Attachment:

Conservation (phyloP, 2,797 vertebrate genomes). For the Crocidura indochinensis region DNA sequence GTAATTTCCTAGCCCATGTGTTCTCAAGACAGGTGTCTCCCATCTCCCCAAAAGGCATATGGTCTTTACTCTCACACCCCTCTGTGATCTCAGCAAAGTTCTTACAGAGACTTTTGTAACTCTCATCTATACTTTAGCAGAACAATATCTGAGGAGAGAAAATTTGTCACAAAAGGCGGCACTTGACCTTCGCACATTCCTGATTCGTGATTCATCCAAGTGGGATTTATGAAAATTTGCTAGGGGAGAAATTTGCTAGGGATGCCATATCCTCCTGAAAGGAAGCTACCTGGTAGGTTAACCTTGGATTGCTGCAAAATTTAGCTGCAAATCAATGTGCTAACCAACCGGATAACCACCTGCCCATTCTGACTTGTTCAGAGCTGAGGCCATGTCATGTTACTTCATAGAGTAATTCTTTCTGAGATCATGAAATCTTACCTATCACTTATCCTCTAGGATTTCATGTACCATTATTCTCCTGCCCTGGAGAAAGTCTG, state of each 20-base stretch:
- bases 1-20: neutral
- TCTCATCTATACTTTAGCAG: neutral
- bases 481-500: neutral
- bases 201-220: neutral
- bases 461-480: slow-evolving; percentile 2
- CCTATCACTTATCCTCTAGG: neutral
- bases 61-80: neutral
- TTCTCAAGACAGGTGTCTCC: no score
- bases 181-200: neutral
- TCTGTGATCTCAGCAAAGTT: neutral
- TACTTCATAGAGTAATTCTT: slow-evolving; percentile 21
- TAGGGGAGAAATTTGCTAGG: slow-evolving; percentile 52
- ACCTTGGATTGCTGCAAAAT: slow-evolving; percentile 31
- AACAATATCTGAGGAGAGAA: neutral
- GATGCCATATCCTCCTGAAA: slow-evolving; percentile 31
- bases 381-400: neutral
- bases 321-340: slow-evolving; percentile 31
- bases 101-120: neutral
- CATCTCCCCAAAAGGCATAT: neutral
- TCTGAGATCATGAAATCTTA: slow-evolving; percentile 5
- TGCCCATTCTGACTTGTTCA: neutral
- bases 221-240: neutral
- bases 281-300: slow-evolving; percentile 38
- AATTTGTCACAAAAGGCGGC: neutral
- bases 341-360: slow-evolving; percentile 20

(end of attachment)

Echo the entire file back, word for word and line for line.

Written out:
Conservation (phyloP, 2,797 vertebrate genomes). For the Crocidura indochinensis region DNA sequence GTAATTTCCTAGCCCATGTGTTCTCAAGACAGGTGTCTCCCATCTCCCCAAAAGGCATATGGTCTTTACTCTCACACCCCTCTGTGATCTCAGCAAAGTTCTTACAGAGACTTTTGTAACTCTCATCTATACTTTAGCAGAACAATATCTGAGGAGAGAAAATTTGTCACAAAAGGCGGCACTTGACCTTCGCACATTCCTGATTCGTGATTCATCCAAGTGGGATTTATGAAAATTTGCTAGGGGAGAAATTTGCTAGGGATGCCATATCCTCCTGAAAGGAAGCTACCTGGTAGGTTAACCTTGGATTGCTGCAAAATTTAGCTGCAAATCAATGTGCTAACCAACCGGATAACCACCTGCCCATTCTGACTTGTTCAGAGCTGAGGCCATGTCATGTTACTTCATAGAGTAATTCTTTCTGAGATCATGAAATCTTACCTATCACTTATCCTCTAGGATTTCATGTACCATTATTCTCCTGCCCTGGAGAAAGTCTG, state of each 20-base stretch:
- bases 1-20: neutral
- TCTCATCTATACTTTAGCAG: neutral
- bases 481-500: neutral
- bases 201-220: neutral
- bases 461-480: slow-evolving; percentile 2
- CCTATCACTTATCCTCTAGG: neutral
- bases 61-80: neutral
- TTCTCAAGACAGGTGTCTCC: no score
- bases 181-200: neutral
- TCTGTGATCTCAGCAAAGTT: neutral
- TACTTCATAGAGTAATTCTT: slow-evolving; percentile 21
- TAGGGGAGAAATTTGCTAGG: slow-evolving; percentile 52
- ACCTTGGATTGCTGCAAAAT: slow-evolving; percentile 31
- AACAATATCTGAGGAGAGAA: neutral
- GATGCCATATCCTCCTGAAA: slow-evolving; percentile 31
- bases 381-400: neutral
- bases 321-340: slow-evolving; percentile 31
- bases 101-120: neutral
- CATCTCCCCAAAAGGCATAT: neutral
- TCTGAGATCATGAAATCTTA: slow-evolving; percentile 5
- TGCCCATTCTGACTTGTTCA: neutral
- bases 221-240: neutral
- bases 281-300: slow-evolving; percentile 38
- AATTTGTCACAAAAGGCGGC: neutral
- bases 341-360: slow-evolving; percentile 20